BACKGROUND: The intercristal line is known to most frequently cross the L4 spinous process or L4-5 interspace; however, it is speculated to be positioned higher during pregnancy because of the exaggerated lumbar lordosis. Clinical estimation of vertebral levels relying on the use of the intercristal line has been shown to often be inaccurate. We hypothesized that the vertebral level of the intercristal line determined by palpation would be higher than the level determined by ultrasound in pregnant women. METHODS: Fifty-one term pregnant patients were recruited. Two experienced anesthesiologists performed estimates of the position of the intercristal line by palpation. Using ultrasound, another anesthesiologist who was blinded to the clinical estimates, determined the position of the superior border of the iliac crest in the transverse and longitudinal planes and then identified the lumbar vertebral levels. The vertebral level at which the clinical estimates of the intercristal line crossed the spine was recorded and compared with the ultrasound-determined level of the superior border of the iliac crest. RESULTS: The clinical estimates of the spinal level of the intercristal line agreed with the ultrasound measurement 14% of the time (14 of 101; 95% confidence interval [CI]: 8%, 22%). The clinical estimates were 1 level higher than the ultrasound measurement 23% of the time (23 of 101; 95% CI: 16%, 32%) and >1 level higher 25% of the time (25 of 101; 1-tailed 95% CI: >18%). The distribution of the clinical estimates found clinicians locating the intercristal line at L3 or L3-4 54% of the time (54 of 101; 95% CI: 44%, 63%) and at L2-3 or higher 27% of the time (27 of 101; 1-tailed 95% CI: >20%). CONCLUSION: The anatomical position of the intercristal line was at L3 or higher in at least 6% of term pregnant patients using ultrasound. Clinical estimates were found to be ≥1 vertebral level higher than the anatomical position determined by ultrasound at least 40% of the time. This disparity may contribute to misidentification of lumbar interspaces and increased risk of neurologic injury during neuraxial anesthesia.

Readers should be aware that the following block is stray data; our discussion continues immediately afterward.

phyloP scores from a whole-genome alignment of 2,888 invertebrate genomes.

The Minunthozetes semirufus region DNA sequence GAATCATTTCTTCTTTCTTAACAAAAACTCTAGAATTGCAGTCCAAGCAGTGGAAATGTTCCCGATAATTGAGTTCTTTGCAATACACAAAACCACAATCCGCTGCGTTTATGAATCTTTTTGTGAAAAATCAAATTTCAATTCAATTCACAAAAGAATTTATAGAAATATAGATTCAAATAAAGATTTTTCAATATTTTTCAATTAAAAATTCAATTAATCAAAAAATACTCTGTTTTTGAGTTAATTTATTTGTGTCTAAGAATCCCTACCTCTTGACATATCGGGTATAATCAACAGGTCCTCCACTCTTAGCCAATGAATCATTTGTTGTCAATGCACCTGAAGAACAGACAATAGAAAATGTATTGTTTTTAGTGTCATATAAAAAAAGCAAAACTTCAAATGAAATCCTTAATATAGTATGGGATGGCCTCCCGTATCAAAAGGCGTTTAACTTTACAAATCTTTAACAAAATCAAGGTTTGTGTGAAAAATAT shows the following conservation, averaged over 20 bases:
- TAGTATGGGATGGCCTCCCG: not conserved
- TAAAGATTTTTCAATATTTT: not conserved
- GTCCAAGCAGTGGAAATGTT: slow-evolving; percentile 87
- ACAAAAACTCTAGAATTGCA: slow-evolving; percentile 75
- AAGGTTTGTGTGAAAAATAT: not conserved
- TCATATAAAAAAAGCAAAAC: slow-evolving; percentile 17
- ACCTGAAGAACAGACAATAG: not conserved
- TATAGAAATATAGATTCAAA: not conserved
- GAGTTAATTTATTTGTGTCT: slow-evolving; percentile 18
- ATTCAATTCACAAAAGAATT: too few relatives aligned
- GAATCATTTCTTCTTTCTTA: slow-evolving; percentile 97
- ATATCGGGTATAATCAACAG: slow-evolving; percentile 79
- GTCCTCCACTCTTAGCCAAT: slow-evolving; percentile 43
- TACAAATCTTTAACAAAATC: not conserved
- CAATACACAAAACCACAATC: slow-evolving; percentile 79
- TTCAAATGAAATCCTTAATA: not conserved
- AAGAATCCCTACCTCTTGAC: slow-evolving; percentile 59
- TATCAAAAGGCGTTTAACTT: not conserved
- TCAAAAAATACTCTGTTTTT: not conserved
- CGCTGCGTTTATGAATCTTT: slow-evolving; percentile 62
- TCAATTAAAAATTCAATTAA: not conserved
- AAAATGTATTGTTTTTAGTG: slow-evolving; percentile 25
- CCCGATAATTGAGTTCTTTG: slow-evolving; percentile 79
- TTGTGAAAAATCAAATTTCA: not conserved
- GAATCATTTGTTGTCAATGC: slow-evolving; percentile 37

ASJC Scopus subject areas
- Anesthesiology and Pain Medicine